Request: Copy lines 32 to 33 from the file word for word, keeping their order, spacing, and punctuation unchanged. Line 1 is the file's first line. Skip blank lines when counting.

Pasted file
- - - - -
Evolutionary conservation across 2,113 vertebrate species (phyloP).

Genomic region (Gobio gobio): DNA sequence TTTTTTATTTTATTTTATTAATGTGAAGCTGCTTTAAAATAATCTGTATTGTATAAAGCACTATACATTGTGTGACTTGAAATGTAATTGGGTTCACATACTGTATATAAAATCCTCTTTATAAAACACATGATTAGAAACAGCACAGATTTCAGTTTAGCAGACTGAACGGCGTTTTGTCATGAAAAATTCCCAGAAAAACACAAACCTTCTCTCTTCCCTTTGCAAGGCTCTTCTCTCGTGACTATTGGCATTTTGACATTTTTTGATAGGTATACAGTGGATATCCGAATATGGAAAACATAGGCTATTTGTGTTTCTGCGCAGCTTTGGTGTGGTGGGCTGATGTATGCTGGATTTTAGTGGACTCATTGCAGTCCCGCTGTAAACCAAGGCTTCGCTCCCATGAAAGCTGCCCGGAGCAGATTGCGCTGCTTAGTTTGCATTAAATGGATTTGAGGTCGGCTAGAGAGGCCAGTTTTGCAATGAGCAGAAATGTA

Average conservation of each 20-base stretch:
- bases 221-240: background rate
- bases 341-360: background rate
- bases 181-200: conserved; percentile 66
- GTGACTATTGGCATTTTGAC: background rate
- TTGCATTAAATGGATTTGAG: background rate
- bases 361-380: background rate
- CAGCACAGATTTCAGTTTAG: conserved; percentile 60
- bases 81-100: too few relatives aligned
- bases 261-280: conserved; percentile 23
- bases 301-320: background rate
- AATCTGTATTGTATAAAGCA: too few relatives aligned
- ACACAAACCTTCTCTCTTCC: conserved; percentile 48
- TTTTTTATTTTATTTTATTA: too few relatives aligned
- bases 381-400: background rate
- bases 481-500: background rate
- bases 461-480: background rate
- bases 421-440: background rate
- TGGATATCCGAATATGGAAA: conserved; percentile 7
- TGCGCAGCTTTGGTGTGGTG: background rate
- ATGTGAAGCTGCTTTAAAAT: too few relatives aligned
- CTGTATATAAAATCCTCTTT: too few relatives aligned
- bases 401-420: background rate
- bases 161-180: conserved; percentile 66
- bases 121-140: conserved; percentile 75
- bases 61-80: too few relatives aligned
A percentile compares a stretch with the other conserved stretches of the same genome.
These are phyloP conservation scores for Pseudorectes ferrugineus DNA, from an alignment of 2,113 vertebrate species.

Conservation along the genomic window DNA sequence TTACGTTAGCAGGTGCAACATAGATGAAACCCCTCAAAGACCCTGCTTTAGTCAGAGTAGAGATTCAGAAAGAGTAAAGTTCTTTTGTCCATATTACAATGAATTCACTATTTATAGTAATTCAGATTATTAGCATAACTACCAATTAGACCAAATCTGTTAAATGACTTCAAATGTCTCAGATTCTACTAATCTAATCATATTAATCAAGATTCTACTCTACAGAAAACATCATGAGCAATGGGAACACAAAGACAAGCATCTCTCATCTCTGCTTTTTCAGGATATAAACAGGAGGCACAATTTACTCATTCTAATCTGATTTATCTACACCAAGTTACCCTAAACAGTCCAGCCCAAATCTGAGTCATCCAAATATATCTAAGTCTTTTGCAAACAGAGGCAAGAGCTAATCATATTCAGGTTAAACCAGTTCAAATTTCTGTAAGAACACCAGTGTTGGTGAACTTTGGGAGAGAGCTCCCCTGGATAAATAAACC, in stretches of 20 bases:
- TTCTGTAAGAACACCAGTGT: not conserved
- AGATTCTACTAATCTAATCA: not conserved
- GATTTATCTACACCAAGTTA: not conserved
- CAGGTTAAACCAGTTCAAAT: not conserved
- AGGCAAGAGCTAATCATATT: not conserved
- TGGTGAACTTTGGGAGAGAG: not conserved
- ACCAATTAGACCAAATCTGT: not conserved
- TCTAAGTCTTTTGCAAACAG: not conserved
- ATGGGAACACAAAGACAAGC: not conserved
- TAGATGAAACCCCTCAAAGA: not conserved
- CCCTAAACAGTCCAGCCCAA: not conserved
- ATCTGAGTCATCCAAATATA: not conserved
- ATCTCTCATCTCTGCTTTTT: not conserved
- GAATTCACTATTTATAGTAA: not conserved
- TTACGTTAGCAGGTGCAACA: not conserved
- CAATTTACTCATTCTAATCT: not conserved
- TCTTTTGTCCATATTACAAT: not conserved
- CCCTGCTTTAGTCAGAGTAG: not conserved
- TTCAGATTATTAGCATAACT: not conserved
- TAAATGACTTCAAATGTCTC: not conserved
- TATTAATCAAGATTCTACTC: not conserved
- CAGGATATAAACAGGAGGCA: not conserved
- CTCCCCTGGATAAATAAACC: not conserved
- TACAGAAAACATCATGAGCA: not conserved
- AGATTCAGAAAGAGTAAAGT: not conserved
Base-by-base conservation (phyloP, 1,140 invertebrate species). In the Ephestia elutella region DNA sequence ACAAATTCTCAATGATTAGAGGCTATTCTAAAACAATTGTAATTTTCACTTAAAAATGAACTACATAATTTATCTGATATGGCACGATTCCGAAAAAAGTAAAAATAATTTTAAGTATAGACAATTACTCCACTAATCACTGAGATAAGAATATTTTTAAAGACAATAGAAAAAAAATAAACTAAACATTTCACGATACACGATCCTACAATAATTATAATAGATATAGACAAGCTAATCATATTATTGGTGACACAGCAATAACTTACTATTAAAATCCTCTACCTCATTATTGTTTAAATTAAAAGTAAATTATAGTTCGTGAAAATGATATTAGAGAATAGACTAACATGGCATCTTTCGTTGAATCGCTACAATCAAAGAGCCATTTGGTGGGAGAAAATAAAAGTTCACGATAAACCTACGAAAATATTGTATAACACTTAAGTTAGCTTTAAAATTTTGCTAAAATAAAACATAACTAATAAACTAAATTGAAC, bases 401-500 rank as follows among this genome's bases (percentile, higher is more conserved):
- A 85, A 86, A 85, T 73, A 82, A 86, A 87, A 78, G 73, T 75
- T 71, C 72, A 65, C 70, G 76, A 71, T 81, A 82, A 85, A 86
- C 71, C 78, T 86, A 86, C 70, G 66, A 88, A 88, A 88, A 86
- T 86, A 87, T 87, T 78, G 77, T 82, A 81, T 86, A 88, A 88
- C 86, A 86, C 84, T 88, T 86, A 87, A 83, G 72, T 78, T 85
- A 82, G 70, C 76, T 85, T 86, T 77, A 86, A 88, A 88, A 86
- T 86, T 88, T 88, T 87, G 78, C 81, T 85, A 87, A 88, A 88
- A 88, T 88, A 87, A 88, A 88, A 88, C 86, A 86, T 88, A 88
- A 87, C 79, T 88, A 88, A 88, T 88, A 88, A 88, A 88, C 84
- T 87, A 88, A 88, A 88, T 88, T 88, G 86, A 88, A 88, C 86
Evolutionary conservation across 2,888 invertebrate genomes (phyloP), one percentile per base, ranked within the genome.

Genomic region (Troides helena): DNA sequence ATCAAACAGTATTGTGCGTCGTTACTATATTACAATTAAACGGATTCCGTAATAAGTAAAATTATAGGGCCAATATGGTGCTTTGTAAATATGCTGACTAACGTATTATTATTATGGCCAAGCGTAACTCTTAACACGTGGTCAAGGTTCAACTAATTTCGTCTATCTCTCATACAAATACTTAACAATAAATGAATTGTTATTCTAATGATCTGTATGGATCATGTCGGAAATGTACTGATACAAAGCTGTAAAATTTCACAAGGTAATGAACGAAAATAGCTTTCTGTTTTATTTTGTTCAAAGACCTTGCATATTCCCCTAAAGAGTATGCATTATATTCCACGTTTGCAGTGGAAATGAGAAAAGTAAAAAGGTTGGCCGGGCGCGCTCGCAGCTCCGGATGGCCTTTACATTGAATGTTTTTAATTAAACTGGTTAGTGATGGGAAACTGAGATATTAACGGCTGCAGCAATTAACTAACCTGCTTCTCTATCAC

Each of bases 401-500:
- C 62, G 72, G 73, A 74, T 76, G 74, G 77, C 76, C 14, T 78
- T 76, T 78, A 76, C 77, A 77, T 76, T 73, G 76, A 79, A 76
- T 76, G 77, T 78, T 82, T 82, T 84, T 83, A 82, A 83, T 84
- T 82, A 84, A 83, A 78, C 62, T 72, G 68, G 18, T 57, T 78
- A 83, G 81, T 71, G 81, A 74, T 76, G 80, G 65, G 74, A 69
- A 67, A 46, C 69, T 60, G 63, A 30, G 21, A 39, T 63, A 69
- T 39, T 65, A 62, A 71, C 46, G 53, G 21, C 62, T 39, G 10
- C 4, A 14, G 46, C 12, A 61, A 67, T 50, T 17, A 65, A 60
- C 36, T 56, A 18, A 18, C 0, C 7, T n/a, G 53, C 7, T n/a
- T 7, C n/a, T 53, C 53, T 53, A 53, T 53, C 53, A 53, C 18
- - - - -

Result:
- TTCTGTAAGAACACCAGTGT: not conserved
- AGATTCTACTAATCTAATCA: not conserved